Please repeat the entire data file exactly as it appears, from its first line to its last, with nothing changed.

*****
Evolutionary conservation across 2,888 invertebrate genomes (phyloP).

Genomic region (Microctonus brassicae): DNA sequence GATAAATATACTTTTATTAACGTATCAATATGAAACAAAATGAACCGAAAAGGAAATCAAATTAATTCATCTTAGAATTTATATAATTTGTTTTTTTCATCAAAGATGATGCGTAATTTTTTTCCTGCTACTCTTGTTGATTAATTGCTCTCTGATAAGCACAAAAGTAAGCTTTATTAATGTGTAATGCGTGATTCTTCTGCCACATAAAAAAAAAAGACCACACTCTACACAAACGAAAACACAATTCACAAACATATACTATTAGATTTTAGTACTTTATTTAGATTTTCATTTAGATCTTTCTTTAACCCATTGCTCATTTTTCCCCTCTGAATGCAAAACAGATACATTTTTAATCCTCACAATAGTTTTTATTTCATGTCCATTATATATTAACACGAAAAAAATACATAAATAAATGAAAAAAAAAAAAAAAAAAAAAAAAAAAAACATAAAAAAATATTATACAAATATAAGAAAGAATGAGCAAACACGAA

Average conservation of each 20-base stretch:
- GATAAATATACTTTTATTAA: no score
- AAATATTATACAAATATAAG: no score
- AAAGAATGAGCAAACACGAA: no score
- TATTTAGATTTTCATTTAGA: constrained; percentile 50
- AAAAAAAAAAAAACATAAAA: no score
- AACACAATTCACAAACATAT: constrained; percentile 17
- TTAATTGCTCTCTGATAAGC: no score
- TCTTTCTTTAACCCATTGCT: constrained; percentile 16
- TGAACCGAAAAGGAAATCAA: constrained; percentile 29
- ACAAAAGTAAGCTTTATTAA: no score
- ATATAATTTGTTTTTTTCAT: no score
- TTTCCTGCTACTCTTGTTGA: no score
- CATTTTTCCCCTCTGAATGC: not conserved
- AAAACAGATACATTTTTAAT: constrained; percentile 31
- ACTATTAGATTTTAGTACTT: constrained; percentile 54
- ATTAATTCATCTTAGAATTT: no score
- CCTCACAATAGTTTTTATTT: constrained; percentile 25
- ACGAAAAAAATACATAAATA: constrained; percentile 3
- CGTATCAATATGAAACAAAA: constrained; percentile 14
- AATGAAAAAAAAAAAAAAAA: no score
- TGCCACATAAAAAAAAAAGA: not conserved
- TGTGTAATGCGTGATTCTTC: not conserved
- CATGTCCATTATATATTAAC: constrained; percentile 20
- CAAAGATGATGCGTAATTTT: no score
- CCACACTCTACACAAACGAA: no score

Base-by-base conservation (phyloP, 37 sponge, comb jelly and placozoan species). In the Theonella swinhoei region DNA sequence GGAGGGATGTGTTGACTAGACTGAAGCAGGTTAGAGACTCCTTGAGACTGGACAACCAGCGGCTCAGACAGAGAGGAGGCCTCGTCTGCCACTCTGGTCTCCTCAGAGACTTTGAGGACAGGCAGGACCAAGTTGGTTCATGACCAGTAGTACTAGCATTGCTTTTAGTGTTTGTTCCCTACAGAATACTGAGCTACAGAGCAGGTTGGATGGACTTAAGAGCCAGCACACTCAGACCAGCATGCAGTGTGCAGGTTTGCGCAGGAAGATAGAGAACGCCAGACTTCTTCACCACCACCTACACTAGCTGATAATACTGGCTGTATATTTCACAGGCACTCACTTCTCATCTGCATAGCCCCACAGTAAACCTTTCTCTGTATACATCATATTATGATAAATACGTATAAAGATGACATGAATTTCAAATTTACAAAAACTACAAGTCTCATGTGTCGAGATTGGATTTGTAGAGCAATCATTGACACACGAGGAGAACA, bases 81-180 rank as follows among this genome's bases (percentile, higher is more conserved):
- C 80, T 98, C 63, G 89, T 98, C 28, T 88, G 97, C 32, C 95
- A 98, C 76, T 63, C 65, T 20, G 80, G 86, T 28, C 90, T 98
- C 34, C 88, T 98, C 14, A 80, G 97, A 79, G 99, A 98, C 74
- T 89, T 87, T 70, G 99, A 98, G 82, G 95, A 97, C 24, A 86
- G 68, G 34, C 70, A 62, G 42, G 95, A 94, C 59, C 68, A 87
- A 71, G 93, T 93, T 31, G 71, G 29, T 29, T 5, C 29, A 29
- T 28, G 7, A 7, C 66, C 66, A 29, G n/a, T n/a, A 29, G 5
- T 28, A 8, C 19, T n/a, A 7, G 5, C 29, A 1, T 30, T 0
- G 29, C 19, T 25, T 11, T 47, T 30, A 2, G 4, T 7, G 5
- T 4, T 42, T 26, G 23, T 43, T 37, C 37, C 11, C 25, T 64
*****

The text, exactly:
Evolutionary conservation across 2,888 invertebrate genomes (phyloP).

Genomic region (Microctonus brassicae): DNA sequence GATAAATATACTTTTATTAACGTATCAATATGAAACAAAATGAACCGAAAAGGAAATCAAATTAATTCATCTTAGAATTTATATAATTTGTTTTTTTCATCAAAGATGATGCGTAATTTTTTTCCTGCTACTCTTGTTGATTAATTGCTCTCTGATAAGCACAAAAGTAAGCTTTATTAATGTGTAATGCGTGATTCTTCTGCCACATAAAAAAAAAAGACCACACTCTACACAAACGAAAACACAATTCACAAACATATACTATTAGATTTTAGTACTTTATTTAGATTTTCATTTAGATCTTTCTTTAACCCATTGCTCATTTTTCCCCTCTGAATGCAAAACAGATACATTTTTAATCCTCACAATAGTTTTTATTTCATGTCCATTATATATTAACACGAAAAAAATACATAAATAAATGAAAAAAAAAAAAAAAAAAAAAAAAAAAAACATAAAAAAATATTATACAAATATAAGAAAGAATGAGCAAACACGAA

Average conservation of each 20-base stretch:
- GATAAATATACTTTTATTAA: no score
- AAATATTATACAAATATAAG: no score
- AAAGAATGAGCAAACACGAA: no score
- TATTTAGATTTTCATTTAGA: constrained; percentile 50
- AAAAAAAAAAAAACATAAAA: no score
- AACACAATTCACAAACATAT: constrained; percentile 17
- TTAATTGCTCTCTGATAAGC: no score
- TCTTTCTTTAACCCATTGCT: constrained; percentile 16
- TGAACCGAAAAGGAAATCAA: constrained; percentile 29
- ACAAAAGTAAGCTTTATTAA: no score
- ATATAATTTGTTTTTTTCAT: no score
- TTTCCTGCTACTCTTGTTGA: no score
- CATTTTTCCCCTCTGAATGC: not conserved
- AAAACAGATACATTTTTAAT: constrained; percentile 31
- ACTATTAGATTTTAGTACTT: constrained; percentile 54
- ATTAATTCATCTTAGAATTT: no score
- CCTCACAATAGTTTTTATTT: constrained; percentile 25
- ACGAAAAAAATACATAAATA: constrained; percentile 3
- CGTATCAATATGAAACAAAA: constrained; percentile 14
- AATGAAAAAAAAAAAAAAAA: no score
- TGCCACATAAAAAAAAAAGA: not conserved
- TGTGTAATGCGTGATTCTTC: not conserved
- CATGTCCATTATATATTAAC: constrained; percentile 20
- CAAAGATGATGCGTAATTTT: no score
- CCACACTCTACACAAACGAA: no score

Base-by-base conservation (phyloP, 37 sponge, comb jelly and placozoan species). In the Theonella swinhoei region DNA sequence GGAGGGATGTGTTGACTAGACTGAAGCAGGTTAGAGACTCCTTGAGACTGGACAACCAGCGGCTCAGACAGAGAGGAGGCCTCGTCTGCCACTCTGGTCTCCTCAGAGACTTTGAGGACAGGCAGGACCAAGTTGGTTCATGACCAGTAGTACTAGCATTGCTTTTAGTGTTTGTTCCCTACAGAATACTGAGCTACAGAGCAGGTTGGATGGACTTAAGAGCCAGCACACTCAGACCAGCATGCAGTGTGCAGGTTTGCGCAGGAAGATAGAGAACGCCAGACTTCTTCACCACCACCTACACTAGCTGATAATACTGGCTGTATATTTCACAGGCACTCACTTCTCATCTGCATAGCCCCACAGTAAACCTTTCTCTGTATACATCATATTATGATAAATACGTATAAAGATGACATGAATTTCAAATTTACAAAAACTACAAGTCTCATGTGTCGAGATTGGATTTGTAGAGCAATCATTGACACACGAGGAGAACA, bases 81-180 rank as follows among this genome's bases (percentile, higher is more conserved):
- C 80, T 98, C 63, G 89, T 98, C 28, T 88, G 97, C 32, C 95
- A 98, C 76, T 63, C 65, T 20, G 80, G 86, T 28, C 90, T 98
- C 34, C 88, T 98, C 14, A 80, G 97, A 79, G 99, A 98, C 74
- T 89, T 87, T 70, G 99, A 98, G 82, G 95, A 97, C 24, A 86
- G 68, G 34, C 70, A 62, G 42, G 95, A 94, C 59, C 68, A 87
- A 71, G 93, T 93, T 31, G 71, G 29, T 29, T 5, C 29, A 29
- T 28, G 7, A 7, C 66, C 66, A 29, G n/a, T n/a, A 29, G 5
- T 28, A 8, C 19, T n/a, A 7, G 5, C 29, A 1, T 30, T 0
- G 29, C 19, T 25, T 11, T 47, T 30, A 2, G 4, T 7, G 5
- T 4, T 42, T 26, G 23, T 43, T 37, C 37, C 11, C 25, T 64